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How the Avengers Saved Disney's Movie Business

By Daniel B. Kline – Apr 25, 2018 at 6:18AM

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Before "Earth's mightiest heroes," showed up, the entertainment powerhouse had been hit and miss with its live-action film efforts.

When Walt Disney (DIS -1.39%) bought Marvel for $4 billion in 2009, the entertainment giant's future as a producer of non-animated box office hits looked shaky. Disney already owned Pixar and its self-titled animation division, but its record with live-action films had been mixed, to say the least.

The Marvel purchase gave Disney a hit factory that has proved capable of delivering multiple blockbusters every year -- certainly not something anyone could have predicted when it made the deal. Yes, superhero movies had generally done well at the box office, but pre-Disney, the Marvel Cinematic Universe movies ranged from mild to middling successes.

The Incredible Hulk took in $263 million globally for Comcast's Universal, while Viacom had more success with Captain America: The First Avenger ($370 million). In reality, only Paramount's Iron Man ($585 million) and Iron Man 2 ($623 million) suggested just how big the Avengers -- and the MCU -- could become.

An illustration of Thanos, the villian in the new Averngers movie

Thanos (pictured) is the villain in the new Avengers movie. Image source: Marvel.

An expanding universe

In many ways, Iron Man 2 was really just the start of The Avengers' transformation into box office gold. That first Avengers movie set a new standard for Marvel releases and it, along with Iron Man 3, built Disney a lot of goodwill among moviegoers and comic book fans.

That allowed it to bet heavily on films featuring lesser-known Avengers like Ant-Man, and Avengers-adjacent characters with Dr. Strange and the Guardians of the Galaxy, a blockbuster that defied initial box office projections.

Movie Global box office Domestic box office Year released
Marvel's The Avengers $1,518,800,000 $623,400,000 2012
Avengers: Age of Ultron $1,405,400,000 $459,000,000 2015
Black Panther $1,324,700,000 $681,400,000 2018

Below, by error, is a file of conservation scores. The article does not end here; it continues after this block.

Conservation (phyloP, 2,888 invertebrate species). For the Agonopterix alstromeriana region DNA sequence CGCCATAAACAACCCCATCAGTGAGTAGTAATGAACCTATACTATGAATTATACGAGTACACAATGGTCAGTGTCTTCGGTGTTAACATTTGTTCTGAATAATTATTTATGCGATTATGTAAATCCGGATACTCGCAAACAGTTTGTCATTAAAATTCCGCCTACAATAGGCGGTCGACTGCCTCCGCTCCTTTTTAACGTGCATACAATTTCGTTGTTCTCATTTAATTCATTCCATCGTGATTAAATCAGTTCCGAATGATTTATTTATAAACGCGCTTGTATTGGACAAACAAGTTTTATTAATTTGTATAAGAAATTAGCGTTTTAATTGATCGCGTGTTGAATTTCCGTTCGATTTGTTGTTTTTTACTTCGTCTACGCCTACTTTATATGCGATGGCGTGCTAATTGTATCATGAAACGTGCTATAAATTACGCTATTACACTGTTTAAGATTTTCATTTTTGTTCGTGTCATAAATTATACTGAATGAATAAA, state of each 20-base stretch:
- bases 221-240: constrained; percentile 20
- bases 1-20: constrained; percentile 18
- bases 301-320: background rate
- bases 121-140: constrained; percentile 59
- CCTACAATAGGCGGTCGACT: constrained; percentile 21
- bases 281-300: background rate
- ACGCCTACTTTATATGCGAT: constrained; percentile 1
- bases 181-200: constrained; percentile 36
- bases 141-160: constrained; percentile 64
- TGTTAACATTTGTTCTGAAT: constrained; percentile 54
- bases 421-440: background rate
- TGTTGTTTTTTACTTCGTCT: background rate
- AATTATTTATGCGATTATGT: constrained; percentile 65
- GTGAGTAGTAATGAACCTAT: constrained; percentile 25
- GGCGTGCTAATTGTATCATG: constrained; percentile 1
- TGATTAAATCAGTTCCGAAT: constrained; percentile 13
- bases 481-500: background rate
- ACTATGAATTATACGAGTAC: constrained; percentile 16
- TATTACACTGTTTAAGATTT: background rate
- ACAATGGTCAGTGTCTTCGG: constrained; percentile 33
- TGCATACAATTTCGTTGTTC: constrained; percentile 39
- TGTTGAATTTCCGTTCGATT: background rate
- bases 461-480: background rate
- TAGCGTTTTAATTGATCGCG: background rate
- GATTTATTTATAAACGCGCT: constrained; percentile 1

Iron Man 3 $1,214,800,000 $409,000,000 2013
Captain America: Civil War $1,153,300,000 $408,100,000 2016
Guardians of the Galaxy Vol. 2 $863,800,000 $389,800,000 2017
Thor: Ragnarok $854,000,000 $315,100,000 2017
Guardians of the Galaxy $773,300,000 $333,200,000 2014
Captain America: The Winter Soldier $714,300,000 $259,800,000 2014
Doctor Strange $677,700,000 $232,600,000 2016
Thor: The Dark World $644,600,000 $206,400,000 2013
Ant-Man $519,300,000 $180,200,000 2015

Data source: BoxOfficeMojo.com.

A foundation for Disney

The Avengers and the expanded Marvel Cinematic Universe have provided a non-animated bedrock for Disney to build on. The Mouse House topped all studios at the box office in 2017 and 2016, while it came in second in 2015, 2014, and 2013, according to data from Box Office Mojo. Prior to that, you'd have to go all the way back to 2006 to find a year where Disney came in higher than third. 

Notably, Disney also acquired LucasFilm in 2012. That certainly helped solidify its live-action capabilities, but it didn't pay off until the company released Star Wars: The Force Awakens in 2015. And of course, that franchise is on a one-release-a-year schedule.

So far in 2018, Disney has released Black Panther, and has Avengers: Infinity War next up, followed by Ant-Man and The Wasp in July. Essentially, the Marvel/Avengers universe has given Disney a blueprint it can follow with its expanded Star Wars universe, and as close as you get to a guarantee of hits in the movie business.

Viewers trust that these movies will deliver, and when they exceed  expectations -- like Black Panther did -- the ceiling is very high. Avengers: Infinity War should continue the company's box office dominance, giving it another billion-dollar-plus hit.

Daniel B. Kline has no position in any of the stocks mentioned. The Motley Fool owns shares of and recommends Walt Disney. The Motley Fool recommends Comcast. The Motley Fool has a disclosure policy.

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